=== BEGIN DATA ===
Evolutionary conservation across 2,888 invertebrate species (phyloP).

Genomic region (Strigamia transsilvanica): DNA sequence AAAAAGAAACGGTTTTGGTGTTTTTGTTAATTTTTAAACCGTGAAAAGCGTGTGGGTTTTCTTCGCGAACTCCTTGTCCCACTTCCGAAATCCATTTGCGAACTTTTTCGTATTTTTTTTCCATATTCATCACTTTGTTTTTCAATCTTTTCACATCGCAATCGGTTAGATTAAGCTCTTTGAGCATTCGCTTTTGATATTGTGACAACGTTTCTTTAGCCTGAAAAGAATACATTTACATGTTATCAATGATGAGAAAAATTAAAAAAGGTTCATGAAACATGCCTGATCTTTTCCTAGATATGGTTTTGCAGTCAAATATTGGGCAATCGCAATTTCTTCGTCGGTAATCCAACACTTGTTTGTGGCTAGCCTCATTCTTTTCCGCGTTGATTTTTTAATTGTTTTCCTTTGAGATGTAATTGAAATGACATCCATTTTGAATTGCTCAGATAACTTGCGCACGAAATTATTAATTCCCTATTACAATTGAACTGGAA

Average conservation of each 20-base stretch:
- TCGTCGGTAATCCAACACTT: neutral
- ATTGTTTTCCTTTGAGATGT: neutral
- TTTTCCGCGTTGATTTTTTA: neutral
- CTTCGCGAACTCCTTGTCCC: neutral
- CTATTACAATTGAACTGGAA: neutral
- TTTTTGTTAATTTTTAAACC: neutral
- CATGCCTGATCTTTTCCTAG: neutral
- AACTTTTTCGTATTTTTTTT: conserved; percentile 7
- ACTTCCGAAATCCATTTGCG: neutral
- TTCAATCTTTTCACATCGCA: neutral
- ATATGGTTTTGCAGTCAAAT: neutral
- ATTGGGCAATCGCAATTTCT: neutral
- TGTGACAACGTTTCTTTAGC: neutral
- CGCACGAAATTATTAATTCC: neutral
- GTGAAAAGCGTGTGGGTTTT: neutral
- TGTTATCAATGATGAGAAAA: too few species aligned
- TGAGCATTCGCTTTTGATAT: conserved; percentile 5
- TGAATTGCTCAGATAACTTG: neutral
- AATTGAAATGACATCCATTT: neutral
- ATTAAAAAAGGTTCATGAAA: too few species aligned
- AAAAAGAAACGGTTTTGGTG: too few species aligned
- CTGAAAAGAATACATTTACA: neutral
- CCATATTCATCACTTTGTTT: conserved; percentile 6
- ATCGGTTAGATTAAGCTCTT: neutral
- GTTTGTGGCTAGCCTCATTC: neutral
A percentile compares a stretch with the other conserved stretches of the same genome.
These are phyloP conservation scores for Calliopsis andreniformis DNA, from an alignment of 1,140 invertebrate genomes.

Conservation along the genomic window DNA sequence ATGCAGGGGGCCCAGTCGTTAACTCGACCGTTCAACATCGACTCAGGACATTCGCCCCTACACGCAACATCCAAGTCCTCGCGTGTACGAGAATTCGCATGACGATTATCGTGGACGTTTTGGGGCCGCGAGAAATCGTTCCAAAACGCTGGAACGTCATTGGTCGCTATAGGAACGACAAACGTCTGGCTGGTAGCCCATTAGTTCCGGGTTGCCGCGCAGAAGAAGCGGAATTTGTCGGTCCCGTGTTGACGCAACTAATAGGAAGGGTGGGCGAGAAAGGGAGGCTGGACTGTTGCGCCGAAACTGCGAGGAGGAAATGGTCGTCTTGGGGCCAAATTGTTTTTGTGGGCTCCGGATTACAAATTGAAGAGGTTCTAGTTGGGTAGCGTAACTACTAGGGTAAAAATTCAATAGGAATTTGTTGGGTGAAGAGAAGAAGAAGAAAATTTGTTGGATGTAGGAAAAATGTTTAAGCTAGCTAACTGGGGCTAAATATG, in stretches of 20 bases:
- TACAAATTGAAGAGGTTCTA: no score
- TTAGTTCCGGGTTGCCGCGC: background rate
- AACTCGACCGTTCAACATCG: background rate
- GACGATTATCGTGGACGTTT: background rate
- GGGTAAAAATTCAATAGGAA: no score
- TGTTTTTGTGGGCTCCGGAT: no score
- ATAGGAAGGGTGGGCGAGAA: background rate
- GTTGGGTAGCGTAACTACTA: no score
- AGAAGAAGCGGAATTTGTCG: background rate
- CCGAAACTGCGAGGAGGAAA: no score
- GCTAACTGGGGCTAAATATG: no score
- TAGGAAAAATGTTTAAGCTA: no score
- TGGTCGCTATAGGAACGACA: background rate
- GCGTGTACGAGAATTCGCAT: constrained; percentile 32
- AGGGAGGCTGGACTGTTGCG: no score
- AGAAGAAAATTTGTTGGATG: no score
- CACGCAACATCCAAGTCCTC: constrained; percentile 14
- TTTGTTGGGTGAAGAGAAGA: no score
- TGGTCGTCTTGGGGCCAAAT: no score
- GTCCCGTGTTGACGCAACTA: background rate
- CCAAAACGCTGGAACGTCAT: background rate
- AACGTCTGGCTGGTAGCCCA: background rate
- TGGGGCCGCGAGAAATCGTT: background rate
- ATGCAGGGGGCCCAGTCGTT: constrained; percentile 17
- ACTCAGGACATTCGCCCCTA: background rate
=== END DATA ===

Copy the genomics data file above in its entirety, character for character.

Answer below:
Evolutionary conservation across 2,888 invertebrate species (phyloP).

Genomic region (Strigamia transsilvanica): DNA sequence AAAAAGAAACGGTTTTGGTGTTTTTGTTAATTTTTAAACCGTGAAAAGCGTGTGGGTTTTCTTCGCGAACTCCTTGTCCCACTTCCGAAATCCATTTGCGAACTTTTTCGTATTTTTTTTCCATATTCATCACTTTGTTTTTCAATCTTTTCACATCGCAATCGGTTAGATTAAGCTCTTTGAGCATTCGCTTTTGATATTGTGACAACGTTTCTTTAGCCTGAAAAGAATACATTTACATGTTATCAATGATGAGAAAAATTAAAAAAGGTTCATGAAACATGCCTGATCTTTTCCTAGATATGGTTTTGCAGTCAAATATTGGGCAATCGCAATTTCTTCGTCGGTAATCCAACACTTGTTTGTGGCTAGCCTCATTCTTTTCCGCGTTGATTTTTTAATTGTTTTCCTTTGAGATGTAATTGAAATGACATCCATTTTGAATTGCTCAGATAACTTGCGCACGAAATTATTAATTCCCTATTACAATTGAACTGGAA

Average conservation of each 20-base stretch:
- TCGTCGGTAATCCAACACTT: neutral
- ATTGTTTTCCTTTGAGATGT: neutral
- TTTTCCGCGTTGATTTTTTA: neutral
- CTTCGCGAACTCCTTGTCCC: neutral
- CTATTACAATTGAACTGGAA: neutral
- TTTTTGTTAATTTTTAAACC: neutral
- CATGCCTGATCTTTTCCTAG: neutral
- AACTTTTTCGTATTTTTTTT: conserved; percentile 7
- ACTTCCGAAATCCATTTGCG: neutral
- TTCAATCTTTTCACATCGCA: neutral
- ATATGGTTTTGCAGTCAAAT: neutral
- ATTGGGCAATCGCAATTTCT: neutral
- TGTGACAACGTTTCTTTAGC: neutral
- CGCACGAAATTATTAATTCC: neutral
- GTGAAAAGCGTGTGGGTTTT: neutral
- TGTTATCAATGATGAGAAAA: too few species aligned
- TGAGCATTCGCTTTTGATAT: conserved; percentile 5
- TGAATTGCTCAGATAACTTG: neutral
- AATTGAAATGACATCCATTT: neutral
- ATTAAAAAAGGTTCATGAAA: too few species aligned
- AAAAAGAAACGGTTTTGGTG: too few species aligned
- CTGAAAAGAATACATTTACA: neutral
- CCATATTCATCACTTTGTTT: conserved; percentile 6
- ATCGGTTAGATTAAGCTCTT: neutral
- GTTTGTGGCTAGCCTCATTC: neutral
A percentile compares a stretch with the other conserved stretches of the same genome.
These are phyloP conservation scores for Calliopsis andreniformis DNA, from an alignment of 1,140 invertebrate genomes.

Conservation along the genomic window DNA sequence ATGCAGGGGGCCCAGTCGTTAACTCGACCGTTCAACATCGACTCAGGACATTCGCCCCTACACGCAACATCCAAGTCCTCGCGTGTACGAGAATTCGCATGACGATTATCGTGGACGTTTTGGGGCCGCGAGAAATCGTTCCAAAACGCTGGAACGTCATTGGTCGCTATAGGAACGACAAACGTCTGGCTGGTAGCCCATTAGTTCCGGGTTGCCGCGCAGAAGAAGCGGAATTTGTCGGTCCCGTGTTGACGCAACTAATAGGAAGGGTGGGCGAGAAAGGGAGGCTGGACTGTTGCGCCGAAACTGCGAGGAGGAAATGGTCGTCTTGGGGCCAAATTGTTTTTGTGGGCTCCGGATTACAAATTGAAGAGGTTCTAGTTGGGTAGCGTAACTACTAGGGTAAAAATTCAATAGGAATTTGTTGGGTGAAGAGAAGAAGAAGAAAATTTGTTGGATGTAGGAAAAATGTTTAAGCTAGCTAACTGGGGCTAAATATG, in stretches of 20 bases:
- TACAAATTGAAGAGGTTCTA: no score
- TTAGTTCCGGGTTGCCGCGC: background rate
- AACTCGACCGTTCAACATCG: background rate
- GACGATTATCGTGGACGTTT: background rate
- GGGTAAAAATTCAATAGGAA: no score
- TGTTTTTGTGGGCTCCGGAT: no score
- ATAGGAAGGGTGGGCGAGAA: background rate
- GTTGGGTAGCGTAACTACTA: no score
- AGAAGAAGCGGAATTTGTCG: background rate
- CCGAAACTGCGAGGAGGAAA: no score
- GCTAACTGGGGCTAAATATG: no score
- TAGGAAAAATGTTTAAGCTA: no score
- TGGTCGCTATAGGAACGACA: background rate
- GCGTGTACGAGAATTCGCAT: constrained; percentile 32
- AGGGAGGCTGGACTGTTGCG: no score
- AGAAGAAAATTTGTTGGATG: no score
- CACGCAACATCCAAGTCCTC: constrained; percentile 14
- TTTGTTGGGTGAAGAGAAGA: no score
- TGGTCGTCTTGGGGCCAAAT: no score
- GTCCCGTGTTGACGCAACTA: background rate
- CCAAAACGCTGGAACGTCAT: background rate
- AACGTCTGGCTGGTAGCCCA: background rate
- TGGGGCCGCGAGAAATCGTT: background rate
- ATGCAGGGGGCCCAGTCGTT: constrained; percentile 17
- ACTCAGGACATTCGCCCCTA: background rate